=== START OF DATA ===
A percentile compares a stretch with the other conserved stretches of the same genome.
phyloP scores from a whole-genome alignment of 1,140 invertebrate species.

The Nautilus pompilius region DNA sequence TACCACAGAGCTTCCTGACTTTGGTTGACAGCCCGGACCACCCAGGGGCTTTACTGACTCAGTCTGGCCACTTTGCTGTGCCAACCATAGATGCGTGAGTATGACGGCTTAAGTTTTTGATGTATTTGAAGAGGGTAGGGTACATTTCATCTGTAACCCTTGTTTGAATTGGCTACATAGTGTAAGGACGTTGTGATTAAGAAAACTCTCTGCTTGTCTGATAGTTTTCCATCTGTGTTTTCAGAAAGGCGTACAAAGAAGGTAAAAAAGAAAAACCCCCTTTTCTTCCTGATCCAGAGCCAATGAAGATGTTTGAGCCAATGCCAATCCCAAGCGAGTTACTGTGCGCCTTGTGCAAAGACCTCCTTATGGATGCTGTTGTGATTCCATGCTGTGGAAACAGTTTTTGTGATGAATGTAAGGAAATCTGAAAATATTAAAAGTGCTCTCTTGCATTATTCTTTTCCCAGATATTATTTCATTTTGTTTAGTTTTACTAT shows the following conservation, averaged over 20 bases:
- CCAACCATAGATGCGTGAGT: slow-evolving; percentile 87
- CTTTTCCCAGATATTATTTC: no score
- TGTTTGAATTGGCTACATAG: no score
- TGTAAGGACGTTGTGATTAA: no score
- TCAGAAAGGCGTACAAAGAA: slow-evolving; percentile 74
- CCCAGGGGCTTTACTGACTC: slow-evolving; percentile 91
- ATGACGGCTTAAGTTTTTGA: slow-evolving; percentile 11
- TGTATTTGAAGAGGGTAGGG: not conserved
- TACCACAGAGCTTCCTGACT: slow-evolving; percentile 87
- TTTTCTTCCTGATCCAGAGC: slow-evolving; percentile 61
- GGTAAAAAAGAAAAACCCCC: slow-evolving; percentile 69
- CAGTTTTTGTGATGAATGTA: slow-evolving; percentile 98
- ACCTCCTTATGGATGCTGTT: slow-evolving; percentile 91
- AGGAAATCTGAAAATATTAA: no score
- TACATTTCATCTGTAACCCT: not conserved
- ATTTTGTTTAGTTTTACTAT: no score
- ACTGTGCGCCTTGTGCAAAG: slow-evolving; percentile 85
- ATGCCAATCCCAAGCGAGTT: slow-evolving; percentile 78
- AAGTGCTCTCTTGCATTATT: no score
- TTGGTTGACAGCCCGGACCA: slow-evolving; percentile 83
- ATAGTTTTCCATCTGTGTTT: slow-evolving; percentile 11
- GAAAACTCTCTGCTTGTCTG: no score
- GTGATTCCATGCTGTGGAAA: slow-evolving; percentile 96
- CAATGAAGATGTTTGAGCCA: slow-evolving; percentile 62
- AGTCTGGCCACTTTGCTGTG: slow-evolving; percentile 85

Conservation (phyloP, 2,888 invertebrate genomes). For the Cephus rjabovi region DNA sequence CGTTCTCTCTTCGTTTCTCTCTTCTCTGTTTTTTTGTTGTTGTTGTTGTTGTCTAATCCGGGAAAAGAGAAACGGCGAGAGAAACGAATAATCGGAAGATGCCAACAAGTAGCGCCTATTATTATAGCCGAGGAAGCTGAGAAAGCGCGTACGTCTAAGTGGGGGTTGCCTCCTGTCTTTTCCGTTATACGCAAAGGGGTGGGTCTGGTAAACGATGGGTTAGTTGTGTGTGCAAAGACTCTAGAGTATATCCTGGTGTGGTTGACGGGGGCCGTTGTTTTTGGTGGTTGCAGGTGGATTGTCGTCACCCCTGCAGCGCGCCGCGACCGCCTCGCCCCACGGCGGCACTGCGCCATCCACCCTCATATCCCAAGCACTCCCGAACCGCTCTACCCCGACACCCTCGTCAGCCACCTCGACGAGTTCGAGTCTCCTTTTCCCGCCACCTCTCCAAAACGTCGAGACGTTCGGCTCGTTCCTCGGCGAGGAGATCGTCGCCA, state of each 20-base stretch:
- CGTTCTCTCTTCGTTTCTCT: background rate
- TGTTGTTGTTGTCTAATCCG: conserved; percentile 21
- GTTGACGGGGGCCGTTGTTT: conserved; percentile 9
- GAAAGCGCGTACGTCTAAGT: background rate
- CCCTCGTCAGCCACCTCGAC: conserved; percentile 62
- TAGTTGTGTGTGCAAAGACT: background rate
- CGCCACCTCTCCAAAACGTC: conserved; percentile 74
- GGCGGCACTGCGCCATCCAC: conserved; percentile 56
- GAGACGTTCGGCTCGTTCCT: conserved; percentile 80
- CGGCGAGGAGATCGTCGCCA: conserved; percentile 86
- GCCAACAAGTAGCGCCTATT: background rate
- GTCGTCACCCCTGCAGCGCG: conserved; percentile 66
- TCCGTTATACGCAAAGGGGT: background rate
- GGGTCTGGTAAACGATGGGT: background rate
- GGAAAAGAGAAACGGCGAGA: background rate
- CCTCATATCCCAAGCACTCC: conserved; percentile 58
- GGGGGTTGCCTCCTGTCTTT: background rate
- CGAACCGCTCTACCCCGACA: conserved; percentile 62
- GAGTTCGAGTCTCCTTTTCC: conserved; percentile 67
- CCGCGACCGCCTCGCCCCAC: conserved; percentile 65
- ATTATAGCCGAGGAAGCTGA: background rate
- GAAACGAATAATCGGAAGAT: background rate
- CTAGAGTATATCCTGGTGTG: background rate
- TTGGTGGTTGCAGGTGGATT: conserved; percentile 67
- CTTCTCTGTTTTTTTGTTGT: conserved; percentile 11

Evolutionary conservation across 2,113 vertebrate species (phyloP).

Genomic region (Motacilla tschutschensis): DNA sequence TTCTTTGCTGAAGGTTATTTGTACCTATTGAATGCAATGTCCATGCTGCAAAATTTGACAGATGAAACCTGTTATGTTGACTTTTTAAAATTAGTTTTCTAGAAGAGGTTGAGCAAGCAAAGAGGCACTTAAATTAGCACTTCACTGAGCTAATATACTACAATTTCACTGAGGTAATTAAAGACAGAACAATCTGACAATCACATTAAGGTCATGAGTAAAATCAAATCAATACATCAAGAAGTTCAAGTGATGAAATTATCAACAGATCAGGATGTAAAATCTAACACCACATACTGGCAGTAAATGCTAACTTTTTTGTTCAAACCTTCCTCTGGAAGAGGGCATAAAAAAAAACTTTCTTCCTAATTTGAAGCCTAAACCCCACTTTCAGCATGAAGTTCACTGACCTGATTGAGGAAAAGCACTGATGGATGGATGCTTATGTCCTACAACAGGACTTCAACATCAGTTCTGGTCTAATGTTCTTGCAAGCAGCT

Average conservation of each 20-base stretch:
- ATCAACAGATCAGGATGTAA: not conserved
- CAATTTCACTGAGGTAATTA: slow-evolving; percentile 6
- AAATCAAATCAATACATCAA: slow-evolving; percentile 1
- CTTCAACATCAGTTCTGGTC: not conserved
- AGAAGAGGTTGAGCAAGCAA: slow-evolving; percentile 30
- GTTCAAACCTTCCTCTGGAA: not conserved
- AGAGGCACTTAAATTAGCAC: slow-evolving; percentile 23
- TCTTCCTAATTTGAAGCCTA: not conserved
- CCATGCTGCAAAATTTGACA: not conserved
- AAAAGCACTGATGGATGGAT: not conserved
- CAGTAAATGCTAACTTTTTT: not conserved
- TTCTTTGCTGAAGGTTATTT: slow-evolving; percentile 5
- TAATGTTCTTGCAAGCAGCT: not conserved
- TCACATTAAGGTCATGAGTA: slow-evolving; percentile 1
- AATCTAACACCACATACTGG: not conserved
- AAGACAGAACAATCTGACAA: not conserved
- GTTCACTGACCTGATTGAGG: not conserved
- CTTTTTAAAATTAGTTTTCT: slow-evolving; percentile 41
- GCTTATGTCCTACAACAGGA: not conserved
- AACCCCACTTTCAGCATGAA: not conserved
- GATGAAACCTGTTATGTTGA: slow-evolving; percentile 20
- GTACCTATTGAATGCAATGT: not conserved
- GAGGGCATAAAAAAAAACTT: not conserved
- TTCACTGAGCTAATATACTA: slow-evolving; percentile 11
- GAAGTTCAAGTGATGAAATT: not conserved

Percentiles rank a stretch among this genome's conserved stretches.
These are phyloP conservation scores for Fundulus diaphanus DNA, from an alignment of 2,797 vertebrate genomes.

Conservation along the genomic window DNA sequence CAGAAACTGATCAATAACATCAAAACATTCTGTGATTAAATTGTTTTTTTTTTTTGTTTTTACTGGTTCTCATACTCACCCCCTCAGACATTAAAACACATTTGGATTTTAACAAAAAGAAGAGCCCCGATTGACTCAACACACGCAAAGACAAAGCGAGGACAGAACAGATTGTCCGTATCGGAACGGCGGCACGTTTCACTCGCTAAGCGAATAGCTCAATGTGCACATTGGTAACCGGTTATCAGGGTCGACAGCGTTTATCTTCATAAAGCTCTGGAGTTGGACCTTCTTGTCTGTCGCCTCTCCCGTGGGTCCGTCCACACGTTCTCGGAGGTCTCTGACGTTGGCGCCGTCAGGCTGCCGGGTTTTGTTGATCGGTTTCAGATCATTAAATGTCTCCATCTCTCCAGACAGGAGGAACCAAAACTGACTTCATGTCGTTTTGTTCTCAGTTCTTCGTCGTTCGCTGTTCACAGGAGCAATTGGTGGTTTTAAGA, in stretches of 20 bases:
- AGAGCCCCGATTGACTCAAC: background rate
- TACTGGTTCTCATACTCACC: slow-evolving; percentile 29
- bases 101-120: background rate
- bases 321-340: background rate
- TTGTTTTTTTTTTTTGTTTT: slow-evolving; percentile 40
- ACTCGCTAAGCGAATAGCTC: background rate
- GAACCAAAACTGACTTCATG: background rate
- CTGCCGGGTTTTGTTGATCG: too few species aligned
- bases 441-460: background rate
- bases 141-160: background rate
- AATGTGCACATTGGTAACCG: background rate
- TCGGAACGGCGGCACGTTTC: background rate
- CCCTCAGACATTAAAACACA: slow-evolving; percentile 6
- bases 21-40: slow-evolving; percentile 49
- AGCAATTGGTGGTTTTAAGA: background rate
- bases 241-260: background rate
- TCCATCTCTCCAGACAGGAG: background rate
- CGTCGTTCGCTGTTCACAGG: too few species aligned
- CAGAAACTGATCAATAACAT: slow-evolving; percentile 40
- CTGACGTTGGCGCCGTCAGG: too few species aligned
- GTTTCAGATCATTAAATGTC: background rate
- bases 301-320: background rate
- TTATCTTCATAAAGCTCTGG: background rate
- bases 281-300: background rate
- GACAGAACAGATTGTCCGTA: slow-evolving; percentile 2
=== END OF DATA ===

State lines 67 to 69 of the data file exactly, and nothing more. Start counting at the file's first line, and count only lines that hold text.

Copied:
- AAAAGCACTGATGGATGGAT: not conserved
- CAGTAAATGCTAACTTTTTT: not conserved
- TTCTTTGCTGAAGGTTATTT: slow-evolving; percentile 5